Always cut strips on the straight of grain, 1/4" wide if medium weight, narrower if heavier weight. You can use hand-held shears, a rotary cutter or a cloth stripping machine. To keep cutting on the grain, periodically tear the wool piece you are using to get back to the straight of grain. Beware of a high polyester to wool content. The polyester will dull the blade of whatever cutting tool you are using.
To determine the amount of wool necessary to hook a given area, layer the area to be hooked with the wool folded into 6 thicknesses. It takes roughly six times the area to be hooked. For large areas, a general rule is 1/2 pound of wool to hook 1 square foot of burlap.
HOW TO BLEED OLD WOOLS by Barbara Eshbach
Should you wish to dye for a rug, relax and enjoy the results as they come -even splotchiness is good. You can use new material or dye over tweeds and plaids or leftover coloured pieces. And, of course, you can make lighter colours darker, but not vice versa.
Many old wools are useful "as is" but for the most part, the colours are too harsh and set. With little effort, you can make your wools more beautiful and hence, more usable.
Bleeding is nothing more than removing or rearranging the harsh colours. Most wools will begin to bleed colour when the water temperature reaches the boiling point. If it doesn't bleed after five minutes it never will, so you need not continue to boil the wool. It will have to be left as is. If the wool does bleed, the coloured water is referred to as "blood."
Let's try a red skirt for example.
Tear the skirt into manageable pieces. Soak it in warm water in the sink with a little detergent for at least one hour or for as long as overnight. Then place the wool in your dyepot in warm water with a few drops of detergent (no need to rinse the soaked wool) and bring the pot to a boil. When the water reaches the boiling point, the dye either will or will not start to release. We can only experiment because we don't know how the manufacturer dyed the material in the first place. If the dye does move, simmer the wool for ten minutes more, then add a couple of tablespoons of salt or 1/2 cup of vinegar. Simmer another ten minutes. Do not wash the wool while it is warm; let it cool in the pot (overnight is fine). This way the dye will go back into the wool, but it will appear to be "moved" (spotty and used). Should you like the wool with the colour removed, go ahead and discard the hot "blood". Rinse and dry the wool.
It is possible when you have a pot of "blood" to throw other wools in to pick up some of that colour. In such a case, a one-half hour simmer is necessary; the same time necessary for regular dyeing. Be sure to look at your colour wheel to avoid mixing colours that will change the original colour. It is best to stick to colours that are next to each other on the colour wheel.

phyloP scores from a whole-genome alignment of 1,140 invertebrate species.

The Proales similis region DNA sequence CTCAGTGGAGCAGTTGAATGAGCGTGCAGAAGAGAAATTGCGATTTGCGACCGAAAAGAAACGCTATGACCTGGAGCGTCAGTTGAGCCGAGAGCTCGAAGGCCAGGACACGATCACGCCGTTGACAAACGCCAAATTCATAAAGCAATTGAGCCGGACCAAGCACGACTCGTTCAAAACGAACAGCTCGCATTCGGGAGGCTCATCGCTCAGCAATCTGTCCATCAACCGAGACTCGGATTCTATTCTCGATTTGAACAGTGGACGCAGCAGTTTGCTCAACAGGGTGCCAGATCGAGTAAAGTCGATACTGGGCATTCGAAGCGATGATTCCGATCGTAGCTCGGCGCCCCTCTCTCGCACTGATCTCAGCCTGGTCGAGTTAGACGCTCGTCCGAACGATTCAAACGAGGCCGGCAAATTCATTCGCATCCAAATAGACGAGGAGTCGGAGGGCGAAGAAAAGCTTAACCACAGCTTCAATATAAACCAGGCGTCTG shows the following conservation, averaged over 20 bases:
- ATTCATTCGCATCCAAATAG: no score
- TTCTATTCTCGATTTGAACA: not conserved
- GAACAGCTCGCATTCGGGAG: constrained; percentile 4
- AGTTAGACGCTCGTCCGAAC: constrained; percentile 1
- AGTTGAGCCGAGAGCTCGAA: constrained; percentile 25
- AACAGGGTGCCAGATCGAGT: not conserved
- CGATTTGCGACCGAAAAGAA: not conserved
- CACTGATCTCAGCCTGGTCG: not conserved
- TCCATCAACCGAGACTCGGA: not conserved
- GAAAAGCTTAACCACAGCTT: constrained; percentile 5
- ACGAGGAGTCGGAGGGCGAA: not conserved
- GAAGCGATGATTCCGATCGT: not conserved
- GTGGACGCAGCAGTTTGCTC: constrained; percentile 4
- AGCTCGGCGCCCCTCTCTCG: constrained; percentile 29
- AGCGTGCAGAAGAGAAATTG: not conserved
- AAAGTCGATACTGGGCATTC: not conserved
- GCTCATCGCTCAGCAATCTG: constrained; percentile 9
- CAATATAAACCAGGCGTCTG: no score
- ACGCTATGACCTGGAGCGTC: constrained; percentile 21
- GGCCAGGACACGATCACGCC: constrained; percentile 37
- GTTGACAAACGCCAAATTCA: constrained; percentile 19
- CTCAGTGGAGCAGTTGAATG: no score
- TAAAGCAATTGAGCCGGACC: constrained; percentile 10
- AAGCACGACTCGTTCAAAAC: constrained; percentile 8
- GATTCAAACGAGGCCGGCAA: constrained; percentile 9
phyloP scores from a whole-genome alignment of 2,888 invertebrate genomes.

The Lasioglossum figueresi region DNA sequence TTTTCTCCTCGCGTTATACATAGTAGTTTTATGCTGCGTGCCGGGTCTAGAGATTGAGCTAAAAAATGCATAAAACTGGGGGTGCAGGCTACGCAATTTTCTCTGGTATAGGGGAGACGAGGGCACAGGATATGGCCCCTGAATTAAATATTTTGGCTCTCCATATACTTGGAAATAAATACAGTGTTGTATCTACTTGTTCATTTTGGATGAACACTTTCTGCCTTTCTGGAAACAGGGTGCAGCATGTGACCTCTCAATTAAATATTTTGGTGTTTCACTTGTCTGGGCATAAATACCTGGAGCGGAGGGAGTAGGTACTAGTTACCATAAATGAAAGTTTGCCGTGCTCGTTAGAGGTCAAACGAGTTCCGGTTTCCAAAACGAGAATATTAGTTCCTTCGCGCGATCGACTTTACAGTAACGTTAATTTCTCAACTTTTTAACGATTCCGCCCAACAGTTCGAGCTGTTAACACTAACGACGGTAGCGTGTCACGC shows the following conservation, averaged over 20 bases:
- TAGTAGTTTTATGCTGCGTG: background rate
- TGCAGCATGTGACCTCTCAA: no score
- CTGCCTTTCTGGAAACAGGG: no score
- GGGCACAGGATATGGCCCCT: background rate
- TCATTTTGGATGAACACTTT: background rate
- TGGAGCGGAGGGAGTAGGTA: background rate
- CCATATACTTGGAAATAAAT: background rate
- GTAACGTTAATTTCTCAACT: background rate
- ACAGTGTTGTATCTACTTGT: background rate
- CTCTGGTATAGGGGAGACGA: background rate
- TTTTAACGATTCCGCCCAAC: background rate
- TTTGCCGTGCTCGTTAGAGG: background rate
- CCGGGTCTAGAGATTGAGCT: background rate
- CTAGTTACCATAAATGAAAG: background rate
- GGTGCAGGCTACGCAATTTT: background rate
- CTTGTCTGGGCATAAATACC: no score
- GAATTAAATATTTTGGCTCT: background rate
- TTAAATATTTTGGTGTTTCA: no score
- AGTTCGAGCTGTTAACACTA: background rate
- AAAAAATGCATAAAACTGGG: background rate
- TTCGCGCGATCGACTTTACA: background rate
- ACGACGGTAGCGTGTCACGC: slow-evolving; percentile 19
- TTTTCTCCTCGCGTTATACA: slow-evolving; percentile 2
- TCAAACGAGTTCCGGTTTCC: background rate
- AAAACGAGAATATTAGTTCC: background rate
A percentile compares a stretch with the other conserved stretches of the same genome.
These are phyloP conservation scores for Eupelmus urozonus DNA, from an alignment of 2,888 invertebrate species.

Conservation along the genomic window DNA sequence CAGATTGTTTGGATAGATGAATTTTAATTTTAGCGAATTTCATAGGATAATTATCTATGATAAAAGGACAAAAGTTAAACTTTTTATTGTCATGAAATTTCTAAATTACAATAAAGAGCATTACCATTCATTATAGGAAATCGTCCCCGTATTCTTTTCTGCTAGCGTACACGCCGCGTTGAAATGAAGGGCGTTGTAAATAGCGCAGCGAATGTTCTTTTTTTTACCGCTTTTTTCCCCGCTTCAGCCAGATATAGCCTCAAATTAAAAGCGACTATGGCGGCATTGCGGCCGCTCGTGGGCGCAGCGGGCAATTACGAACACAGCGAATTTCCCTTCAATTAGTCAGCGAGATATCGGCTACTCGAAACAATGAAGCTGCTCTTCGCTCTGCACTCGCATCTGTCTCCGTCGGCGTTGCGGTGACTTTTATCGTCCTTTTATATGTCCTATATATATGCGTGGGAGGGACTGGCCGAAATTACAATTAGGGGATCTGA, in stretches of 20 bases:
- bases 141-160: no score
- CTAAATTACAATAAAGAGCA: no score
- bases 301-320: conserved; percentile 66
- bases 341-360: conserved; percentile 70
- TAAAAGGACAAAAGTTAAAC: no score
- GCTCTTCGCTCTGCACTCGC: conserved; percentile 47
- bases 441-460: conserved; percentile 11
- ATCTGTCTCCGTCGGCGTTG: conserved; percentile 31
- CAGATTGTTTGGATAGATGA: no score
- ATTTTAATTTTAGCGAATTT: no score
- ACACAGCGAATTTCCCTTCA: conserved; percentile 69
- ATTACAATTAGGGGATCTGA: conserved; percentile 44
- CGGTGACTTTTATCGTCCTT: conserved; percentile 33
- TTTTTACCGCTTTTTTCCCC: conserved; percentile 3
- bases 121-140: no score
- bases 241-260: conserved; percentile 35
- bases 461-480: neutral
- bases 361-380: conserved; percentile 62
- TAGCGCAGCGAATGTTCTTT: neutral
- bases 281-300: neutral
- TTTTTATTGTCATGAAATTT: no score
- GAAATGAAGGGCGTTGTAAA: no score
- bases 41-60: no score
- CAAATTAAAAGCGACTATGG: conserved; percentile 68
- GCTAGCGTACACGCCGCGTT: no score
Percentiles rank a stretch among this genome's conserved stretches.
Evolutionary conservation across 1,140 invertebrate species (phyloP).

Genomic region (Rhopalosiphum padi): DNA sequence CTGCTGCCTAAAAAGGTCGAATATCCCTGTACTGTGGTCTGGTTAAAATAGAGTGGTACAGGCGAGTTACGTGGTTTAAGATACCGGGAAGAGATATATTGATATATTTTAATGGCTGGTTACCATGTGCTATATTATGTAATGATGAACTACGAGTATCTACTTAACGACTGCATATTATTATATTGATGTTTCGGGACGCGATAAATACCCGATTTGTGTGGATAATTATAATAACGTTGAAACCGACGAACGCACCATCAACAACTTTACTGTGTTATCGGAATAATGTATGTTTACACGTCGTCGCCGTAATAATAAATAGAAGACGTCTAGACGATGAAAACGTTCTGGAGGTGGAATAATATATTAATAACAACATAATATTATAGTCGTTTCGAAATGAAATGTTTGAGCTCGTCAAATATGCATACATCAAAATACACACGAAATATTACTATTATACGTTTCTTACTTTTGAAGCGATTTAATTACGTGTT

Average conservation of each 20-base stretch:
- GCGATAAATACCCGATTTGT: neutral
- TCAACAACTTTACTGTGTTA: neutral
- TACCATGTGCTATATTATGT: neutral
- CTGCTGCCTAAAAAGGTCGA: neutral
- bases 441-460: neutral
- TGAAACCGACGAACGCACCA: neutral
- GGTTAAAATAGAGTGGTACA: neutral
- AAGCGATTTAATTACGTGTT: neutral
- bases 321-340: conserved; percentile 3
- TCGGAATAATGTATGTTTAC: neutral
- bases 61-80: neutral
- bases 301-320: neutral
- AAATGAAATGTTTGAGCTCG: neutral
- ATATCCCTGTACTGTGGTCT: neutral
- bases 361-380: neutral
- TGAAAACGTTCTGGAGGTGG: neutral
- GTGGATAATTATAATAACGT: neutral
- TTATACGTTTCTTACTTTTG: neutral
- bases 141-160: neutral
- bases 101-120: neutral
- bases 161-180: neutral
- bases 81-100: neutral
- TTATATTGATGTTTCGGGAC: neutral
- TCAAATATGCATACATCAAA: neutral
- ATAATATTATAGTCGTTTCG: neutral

Red wool that bleeds when put in a pot of brown wool will take on a rich, dark colour. You can wed different greens by cooking them all in one pot. Blues or blues and greens cooked together do well. You will have many surprises if you don't know the original nature of the first dye. Backgrounds can be beautifully made by taking many pieces of almost-like wool, of the same colour type and over-dyeing them. Remember, complements make gray!
This wise advice is adapted from an old book circa 1947, that I found in a Salt Spring Island used bookstore. It has a "common sense" approach to rug hooking that appeals to my Old Order Mennonite roots:
FOUR STEPS TO FREEDOM FROM FEAR & FRUSTRATION
[in designing your rug]
1. Don’t fuss over your designs.
You may have an idea come to you and you can’t wait to get it drawn. Do it while you are in the mood but know enough to stop at the right time! You’ll draw something and instead of stopping when the creative mood is over, you’ll go just a little bit farther and often spoil what you have done. It isn’t the time that you spend on a design, it’s what you do in that time that counts.
2. Keep your designs simple. Do not try to cram too much into one design. You have to allow space to show off your design. See your rug as a whole design, not as separate flowers or units.
3. Be original. Make your own or adapt from others and go with what resonates with YOU regardless of what others say. Have your own style. You may not be a famous artist but your work can be unique.
4. Do not aim for perfection in your designs. It’s handiwork that you are doing, so make it look that way.